Our challenge in Penang has three main parts: (a) to see if we can help to create and reinforce a “new majority” for equitable and efficient transport system reform; (b) build capacity for sustainable mobility, innovation, and new approaches in the sector; and (c) train and influence at last a small core groups future leaders. This article which has just appeared in Science Daily (http://www.sciencedaily.com/releases/2011/07/110725190044.htm) provides a good idea of the dimensions of the task before us. Continue reading
Smaller Cities in Asia: What, How Many and What to Do about it?
As we look at the city of George Town, with a population of some 750,000 living with the city limits of ca. 120 sq/km (roughly the size of the city of Paris), one of the things that comes most immediately to mind is that, despite the significant challenges posed by the current transportation arrangements, it is certainly not an example of a major Asian megalopolis, or even a “large city” by Asian standards. And even if we take into account the entire George Town Conurbation, the total population is just a bit more than 2.2 million.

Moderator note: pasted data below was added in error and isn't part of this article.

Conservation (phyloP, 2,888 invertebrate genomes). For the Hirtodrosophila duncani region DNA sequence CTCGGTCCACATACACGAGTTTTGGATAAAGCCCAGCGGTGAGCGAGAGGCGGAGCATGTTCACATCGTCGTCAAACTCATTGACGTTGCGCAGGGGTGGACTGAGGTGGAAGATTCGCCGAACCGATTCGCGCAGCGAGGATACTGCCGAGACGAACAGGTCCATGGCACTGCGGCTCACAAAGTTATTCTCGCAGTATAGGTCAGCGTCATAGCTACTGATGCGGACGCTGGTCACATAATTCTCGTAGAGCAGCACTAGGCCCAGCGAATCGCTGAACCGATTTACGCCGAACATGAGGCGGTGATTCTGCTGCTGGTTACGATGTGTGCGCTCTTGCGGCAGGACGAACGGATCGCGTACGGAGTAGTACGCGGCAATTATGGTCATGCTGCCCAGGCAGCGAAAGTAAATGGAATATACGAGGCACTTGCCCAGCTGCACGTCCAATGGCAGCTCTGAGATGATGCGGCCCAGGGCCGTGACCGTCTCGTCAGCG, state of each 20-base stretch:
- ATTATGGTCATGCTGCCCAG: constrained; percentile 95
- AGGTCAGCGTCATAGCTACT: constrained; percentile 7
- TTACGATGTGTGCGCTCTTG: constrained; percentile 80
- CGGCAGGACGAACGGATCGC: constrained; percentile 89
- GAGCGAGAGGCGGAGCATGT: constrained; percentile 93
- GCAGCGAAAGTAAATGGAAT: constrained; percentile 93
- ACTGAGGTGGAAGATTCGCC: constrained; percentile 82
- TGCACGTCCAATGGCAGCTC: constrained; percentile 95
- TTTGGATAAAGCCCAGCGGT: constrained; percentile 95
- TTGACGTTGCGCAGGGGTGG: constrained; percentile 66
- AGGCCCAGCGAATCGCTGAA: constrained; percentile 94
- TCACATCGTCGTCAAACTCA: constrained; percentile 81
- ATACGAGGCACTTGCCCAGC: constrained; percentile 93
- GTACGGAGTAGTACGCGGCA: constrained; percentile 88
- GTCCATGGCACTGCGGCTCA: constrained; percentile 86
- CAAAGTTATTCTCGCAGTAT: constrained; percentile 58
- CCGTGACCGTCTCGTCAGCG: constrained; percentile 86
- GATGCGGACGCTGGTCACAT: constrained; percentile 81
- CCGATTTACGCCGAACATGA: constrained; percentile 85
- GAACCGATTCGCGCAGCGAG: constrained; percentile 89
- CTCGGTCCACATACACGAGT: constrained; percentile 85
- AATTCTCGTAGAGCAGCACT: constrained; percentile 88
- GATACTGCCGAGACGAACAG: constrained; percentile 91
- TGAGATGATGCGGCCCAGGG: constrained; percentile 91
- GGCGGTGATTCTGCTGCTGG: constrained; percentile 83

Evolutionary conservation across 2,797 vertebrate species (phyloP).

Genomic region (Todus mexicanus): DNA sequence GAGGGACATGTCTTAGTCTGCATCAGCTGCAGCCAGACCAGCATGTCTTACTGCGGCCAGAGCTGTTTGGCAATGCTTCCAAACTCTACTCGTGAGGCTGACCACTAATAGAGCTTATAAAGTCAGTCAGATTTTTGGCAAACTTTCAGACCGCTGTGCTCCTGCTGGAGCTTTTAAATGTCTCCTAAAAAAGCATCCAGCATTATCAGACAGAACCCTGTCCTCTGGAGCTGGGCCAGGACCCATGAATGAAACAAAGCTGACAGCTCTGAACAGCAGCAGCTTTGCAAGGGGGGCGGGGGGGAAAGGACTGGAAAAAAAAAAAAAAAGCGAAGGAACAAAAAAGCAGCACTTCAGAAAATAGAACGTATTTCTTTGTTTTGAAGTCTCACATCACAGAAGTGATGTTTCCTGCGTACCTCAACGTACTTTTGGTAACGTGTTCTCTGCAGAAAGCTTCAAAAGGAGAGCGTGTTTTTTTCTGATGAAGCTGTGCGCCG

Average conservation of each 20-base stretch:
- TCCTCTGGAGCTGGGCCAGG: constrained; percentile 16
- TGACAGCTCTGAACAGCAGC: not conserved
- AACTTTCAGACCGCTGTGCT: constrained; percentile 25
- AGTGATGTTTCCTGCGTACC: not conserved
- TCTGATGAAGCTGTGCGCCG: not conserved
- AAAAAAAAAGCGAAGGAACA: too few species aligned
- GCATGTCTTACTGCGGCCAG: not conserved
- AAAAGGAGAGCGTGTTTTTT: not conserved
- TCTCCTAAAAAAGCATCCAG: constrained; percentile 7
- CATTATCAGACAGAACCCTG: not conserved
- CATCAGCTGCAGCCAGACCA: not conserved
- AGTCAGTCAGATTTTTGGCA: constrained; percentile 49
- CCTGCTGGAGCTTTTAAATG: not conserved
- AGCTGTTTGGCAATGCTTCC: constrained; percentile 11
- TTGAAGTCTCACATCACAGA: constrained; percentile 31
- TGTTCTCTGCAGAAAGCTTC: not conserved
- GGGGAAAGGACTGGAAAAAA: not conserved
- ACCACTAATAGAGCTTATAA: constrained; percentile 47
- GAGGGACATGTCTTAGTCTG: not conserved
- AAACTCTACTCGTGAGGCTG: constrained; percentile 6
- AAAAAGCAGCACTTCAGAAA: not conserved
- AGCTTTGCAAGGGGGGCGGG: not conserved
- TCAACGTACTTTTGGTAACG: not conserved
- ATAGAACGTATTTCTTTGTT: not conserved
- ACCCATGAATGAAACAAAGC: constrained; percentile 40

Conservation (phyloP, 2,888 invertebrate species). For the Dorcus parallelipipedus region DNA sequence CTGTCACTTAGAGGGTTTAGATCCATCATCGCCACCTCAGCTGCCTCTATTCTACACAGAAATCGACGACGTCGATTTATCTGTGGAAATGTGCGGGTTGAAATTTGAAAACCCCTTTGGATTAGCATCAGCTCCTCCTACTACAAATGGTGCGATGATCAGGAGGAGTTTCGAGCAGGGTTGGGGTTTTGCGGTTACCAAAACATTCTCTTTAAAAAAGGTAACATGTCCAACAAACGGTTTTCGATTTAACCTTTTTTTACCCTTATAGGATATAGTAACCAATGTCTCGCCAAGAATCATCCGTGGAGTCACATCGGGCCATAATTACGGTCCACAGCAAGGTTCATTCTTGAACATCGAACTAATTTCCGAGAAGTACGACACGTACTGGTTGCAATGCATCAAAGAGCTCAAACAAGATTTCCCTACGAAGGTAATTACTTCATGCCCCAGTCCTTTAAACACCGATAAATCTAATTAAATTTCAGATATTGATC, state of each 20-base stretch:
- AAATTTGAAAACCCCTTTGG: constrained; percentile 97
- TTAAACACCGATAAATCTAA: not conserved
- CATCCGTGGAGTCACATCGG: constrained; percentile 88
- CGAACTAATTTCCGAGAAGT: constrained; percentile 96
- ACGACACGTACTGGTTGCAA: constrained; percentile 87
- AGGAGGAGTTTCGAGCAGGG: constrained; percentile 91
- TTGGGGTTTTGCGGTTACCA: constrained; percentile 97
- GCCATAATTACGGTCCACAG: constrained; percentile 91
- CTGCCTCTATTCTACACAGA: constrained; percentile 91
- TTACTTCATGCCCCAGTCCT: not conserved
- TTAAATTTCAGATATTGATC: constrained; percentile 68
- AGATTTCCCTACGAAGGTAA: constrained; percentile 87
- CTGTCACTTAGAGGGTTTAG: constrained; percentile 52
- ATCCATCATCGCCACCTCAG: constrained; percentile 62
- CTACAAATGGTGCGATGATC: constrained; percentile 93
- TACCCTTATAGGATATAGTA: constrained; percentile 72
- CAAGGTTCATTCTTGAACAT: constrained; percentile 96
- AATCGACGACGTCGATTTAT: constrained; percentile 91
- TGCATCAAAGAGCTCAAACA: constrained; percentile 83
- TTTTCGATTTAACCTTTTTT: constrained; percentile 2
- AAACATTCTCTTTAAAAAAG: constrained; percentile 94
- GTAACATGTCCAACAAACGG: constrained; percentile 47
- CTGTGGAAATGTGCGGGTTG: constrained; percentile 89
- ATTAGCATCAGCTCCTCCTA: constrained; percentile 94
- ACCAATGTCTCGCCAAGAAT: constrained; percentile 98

So what can we call it? What about a smaller Asian city?
Think City Sdn Bhd is a special project vehicle established by Khazanah Nasional Berhad, the investment holding arm of the Government of Malaysia. We are a 100% owned subsidiary of Khazanah tasked with implementing and managing the George Town Grants Programme (GTGP).
Through the GTGP, we hope to transform George Town into a culturally vibrant and sustainable city through projects that are catalytic, encourage partnership, be developmental, inclusive and sustainable. We also encourage projects that are creative and innovative, particularly with regards to solving urban problems.
Too often when it comes to new transport initiatives, the practice is to concentrate on laying the base for the project in close working relationships with people and groups who a priori are favorably disposed to your idea (basically your choir). Leaving the potential “trouble makers” aside for another day. Experience shows that’s a big mistake. Instead from the beginning we have to take a . . .